Feb. 14 (Bloomberg) -- Nigeria’s central bank said it has adequate reserves to keep defending the naira as the slumping currency prompted a selloff of the country’s stocks, with the all-share gauge posting the world’s worst performance today.
“There is a great need to defend the currency because we don’t want volatility,” Central Bank of Nigeria Deputy Governor Sarah Alade said by phone from Lagos today. “Whenever there is need to intervene, we will do so.”
The naira strengthened 2 percent to 162.13 per dollar as of 4:05 p.m. in Lagos, snapping three days of losses. The currency weakened 0.4 percent yesterday to 165.36 per dollar, the lowest level since Bloomberg started compiling data in 1999. The Nigerian Stock Exchange All-Share Index fell 1.6 percent by the close in Lagos, bringing its weekly decline to 4.9 percent, the most since June.
Stocks, bonds and currencies from developing nations have been sold since the start of stimulus reduction by the Federal Reserve last month. Equities in Nigeria, Africa’s biggest oil producer, fell 6.2 percent this year, compared with a 4.7 percent decline in the MSCI Emerging Markets Index. The naira has retreated 1.1 percent this year while foreign reserves that Africa’s biggest oil producer uses to bolster the local currency dropped to $42 billion this week, the lowest since October 2012.
“All of these things are causing panic,” Pabina Yinkere, head of research at Lagos-based Vetiva Capital Management Ltd., said by phone. “For an international investor, if the currency is going to devalue, it will affect his own returns.”
Guaranty Trust Bank Plc, the country’s biggest lender by market value, dropped 5 percent to 24.73 naira, the lowest since Sept. 18. Nigerian Breweries Plc retreated 2.4 percent to 142 naira, a ninth day of declines in the longest stretch of losses since October 2008.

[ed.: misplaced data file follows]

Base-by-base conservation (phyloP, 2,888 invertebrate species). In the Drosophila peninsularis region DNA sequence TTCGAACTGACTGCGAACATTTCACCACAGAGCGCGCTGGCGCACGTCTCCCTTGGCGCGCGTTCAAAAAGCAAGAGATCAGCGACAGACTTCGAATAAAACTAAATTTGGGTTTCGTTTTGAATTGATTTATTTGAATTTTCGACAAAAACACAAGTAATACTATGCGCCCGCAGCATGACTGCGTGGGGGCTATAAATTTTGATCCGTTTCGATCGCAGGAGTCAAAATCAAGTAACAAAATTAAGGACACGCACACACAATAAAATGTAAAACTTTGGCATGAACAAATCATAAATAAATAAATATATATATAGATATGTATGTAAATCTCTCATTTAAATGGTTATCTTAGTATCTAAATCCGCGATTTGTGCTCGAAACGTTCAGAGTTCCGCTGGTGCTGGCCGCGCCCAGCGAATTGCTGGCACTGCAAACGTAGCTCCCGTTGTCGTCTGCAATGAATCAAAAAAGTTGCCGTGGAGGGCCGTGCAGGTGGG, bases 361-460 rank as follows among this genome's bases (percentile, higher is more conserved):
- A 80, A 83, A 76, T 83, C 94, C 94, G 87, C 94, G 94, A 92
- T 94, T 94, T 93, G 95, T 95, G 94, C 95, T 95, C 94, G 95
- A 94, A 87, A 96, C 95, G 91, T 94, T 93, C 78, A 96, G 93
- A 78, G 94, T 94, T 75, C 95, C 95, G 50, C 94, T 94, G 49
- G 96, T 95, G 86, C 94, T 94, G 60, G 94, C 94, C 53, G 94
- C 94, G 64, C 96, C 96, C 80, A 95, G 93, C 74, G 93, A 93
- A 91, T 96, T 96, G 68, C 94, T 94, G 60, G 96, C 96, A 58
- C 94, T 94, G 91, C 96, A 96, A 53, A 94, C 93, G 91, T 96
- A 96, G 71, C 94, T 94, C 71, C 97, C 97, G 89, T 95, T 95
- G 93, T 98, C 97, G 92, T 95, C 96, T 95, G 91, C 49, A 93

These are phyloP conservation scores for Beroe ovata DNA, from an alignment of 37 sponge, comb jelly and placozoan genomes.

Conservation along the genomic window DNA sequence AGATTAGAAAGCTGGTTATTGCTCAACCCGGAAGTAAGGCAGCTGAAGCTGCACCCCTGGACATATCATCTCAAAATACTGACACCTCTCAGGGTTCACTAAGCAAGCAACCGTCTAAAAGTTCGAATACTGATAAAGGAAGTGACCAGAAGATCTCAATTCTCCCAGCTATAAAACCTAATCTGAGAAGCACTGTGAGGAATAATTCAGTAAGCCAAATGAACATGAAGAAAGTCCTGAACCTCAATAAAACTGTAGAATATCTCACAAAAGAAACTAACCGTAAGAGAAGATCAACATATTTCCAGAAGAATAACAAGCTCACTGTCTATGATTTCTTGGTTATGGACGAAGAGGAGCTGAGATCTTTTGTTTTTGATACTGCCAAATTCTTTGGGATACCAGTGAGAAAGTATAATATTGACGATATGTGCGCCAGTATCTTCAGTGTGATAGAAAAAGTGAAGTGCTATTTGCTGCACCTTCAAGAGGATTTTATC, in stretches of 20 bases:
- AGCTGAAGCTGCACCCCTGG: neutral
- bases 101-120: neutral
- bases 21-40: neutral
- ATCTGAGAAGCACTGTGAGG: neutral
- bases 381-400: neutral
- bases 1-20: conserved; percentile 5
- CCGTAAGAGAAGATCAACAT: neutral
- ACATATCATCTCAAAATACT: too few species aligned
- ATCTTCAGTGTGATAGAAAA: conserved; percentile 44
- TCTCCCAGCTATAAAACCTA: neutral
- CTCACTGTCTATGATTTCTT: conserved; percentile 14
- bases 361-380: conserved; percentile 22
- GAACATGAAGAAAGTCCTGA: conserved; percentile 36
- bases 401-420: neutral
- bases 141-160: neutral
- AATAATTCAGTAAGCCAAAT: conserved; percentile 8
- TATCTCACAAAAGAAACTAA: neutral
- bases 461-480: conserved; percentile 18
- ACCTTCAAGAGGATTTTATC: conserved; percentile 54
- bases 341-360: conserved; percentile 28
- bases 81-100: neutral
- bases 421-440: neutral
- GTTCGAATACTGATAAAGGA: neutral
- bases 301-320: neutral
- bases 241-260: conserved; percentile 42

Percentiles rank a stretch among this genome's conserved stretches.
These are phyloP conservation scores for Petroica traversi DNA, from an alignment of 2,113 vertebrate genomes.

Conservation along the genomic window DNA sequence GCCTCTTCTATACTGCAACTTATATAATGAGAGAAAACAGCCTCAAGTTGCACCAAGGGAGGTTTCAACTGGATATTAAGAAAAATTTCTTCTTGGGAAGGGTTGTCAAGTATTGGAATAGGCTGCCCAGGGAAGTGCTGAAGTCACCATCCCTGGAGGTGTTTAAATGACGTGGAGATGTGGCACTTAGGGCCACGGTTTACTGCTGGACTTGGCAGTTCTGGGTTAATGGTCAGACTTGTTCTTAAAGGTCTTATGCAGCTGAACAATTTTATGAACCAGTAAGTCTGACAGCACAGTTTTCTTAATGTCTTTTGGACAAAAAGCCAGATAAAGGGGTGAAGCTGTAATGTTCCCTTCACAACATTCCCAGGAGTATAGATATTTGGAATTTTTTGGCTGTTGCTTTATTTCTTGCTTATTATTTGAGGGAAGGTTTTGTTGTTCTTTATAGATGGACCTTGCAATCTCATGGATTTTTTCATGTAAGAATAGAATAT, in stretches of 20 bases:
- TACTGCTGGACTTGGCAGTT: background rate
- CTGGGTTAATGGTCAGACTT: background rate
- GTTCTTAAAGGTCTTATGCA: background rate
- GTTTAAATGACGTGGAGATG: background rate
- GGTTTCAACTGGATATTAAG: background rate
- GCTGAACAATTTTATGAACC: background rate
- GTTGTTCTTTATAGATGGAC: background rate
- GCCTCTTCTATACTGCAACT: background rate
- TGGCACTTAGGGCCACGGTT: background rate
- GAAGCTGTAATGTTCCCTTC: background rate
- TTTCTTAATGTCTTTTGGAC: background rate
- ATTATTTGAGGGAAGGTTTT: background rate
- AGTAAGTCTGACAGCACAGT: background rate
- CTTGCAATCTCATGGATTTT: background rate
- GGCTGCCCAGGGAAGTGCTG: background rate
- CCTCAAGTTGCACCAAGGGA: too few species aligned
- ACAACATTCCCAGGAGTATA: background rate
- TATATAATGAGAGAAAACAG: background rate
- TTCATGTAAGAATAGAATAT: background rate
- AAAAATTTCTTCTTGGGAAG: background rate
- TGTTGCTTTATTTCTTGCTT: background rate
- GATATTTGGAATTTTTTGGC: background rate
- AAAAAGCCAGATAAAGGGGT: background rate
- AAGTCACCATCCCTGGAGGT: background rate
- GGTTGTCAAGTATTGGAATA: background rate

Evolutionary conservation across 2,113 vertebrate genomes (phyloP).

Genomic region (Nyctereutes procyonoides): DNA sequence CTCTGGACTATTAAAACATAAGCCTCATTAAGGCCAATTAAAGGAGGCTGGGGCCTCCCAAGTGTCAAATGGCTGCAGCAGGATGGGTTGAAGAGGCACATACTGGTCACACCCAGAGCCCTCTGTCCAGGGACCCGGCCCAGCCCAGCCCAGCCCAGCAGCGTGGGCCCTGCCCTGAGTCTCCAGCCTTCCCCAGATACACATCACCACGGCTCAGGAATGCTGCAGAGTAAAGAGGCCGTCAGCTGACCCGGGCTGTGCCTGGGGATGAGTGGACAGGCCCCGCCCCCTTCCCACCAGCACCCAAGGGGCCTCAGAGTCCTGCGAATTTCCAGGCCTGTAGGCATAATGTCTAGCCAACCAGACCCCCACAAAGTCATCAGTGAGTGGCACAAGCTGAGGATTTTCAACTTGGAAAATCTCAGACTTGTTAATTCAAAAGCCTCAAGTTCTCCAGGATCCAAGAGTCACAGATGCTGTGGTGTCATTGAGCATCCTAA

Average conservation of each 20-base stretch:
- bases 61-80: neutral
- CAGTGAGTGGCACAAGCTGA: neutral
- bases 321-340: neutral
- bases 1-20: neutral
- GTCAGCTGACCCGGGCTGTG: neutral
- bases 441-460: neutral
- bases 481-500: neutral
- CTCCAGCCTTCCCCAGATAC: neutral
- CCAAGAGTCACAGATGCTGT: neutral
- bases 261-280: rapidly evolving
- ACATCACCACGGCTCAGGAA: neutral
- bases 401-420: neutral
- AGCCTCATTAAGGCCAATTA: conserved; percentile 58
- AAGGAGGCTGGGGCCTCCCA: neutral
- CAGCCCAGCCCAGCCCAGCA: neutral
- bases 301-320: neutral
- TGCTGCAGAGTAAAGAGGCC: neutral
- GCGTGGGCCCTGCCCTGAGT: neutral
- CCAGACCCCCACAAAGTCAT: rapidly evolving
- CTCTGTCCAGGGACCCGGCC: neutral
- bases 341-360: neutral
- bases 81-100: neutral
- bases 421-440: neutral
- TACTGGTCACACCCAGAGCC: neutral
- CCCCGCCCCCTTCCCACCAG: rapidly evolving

The naira has also been falling since the central bank last month removed the weekly limit of $250,000 that may be sold to a bureau de change. The central bank sells foreign currency at twice-weekly auctions to shore up the naira. It also sells dollars directly to lenders at irregular intervals.
The “central bank intervened heavily yesterday, which is impacting on the naira today,” Kunle Ezun, an analyst at Ecobank Transnational Inc. in Lagos, said by phone. “The central bank tried to cover gaps created by the short dollar supply at its last auction.”
The Abuja-based regulator sold $196.7 million at an auction Feb. 12, the lowest since Oct. 2, according to data compiled by Bloomberg. The bank will probably increase supplies at next week’s offers, Ezun said.
The central bank may increase cash reserve requirements for lenders to hold government deposits for the second time this year to 100 percent from 75 percent, Governor Lamido Sanusi said at a conference on Feb. 12 in Lagos. It will probably raise the requirement on private funds to 15 percent from 12 percent, Sanusi said. The regulator raised the deposit level to tighten liquidity while keeping its benchmark lending rate at a record high of 12 percent.
“To protect the naira over the next six months, we believe that the CBN will continue to use the CRR as its first policy option, rather than raising interest rates,” Kato Mukuru and Ronak Gadhia, Africa equity analysts at London-based Exotix Partners LLP, said in an e-mailed note today. “Reserves of $42 billion, and import cover of some 10 months, give plenty of ammunition to support the naira in the near term.”
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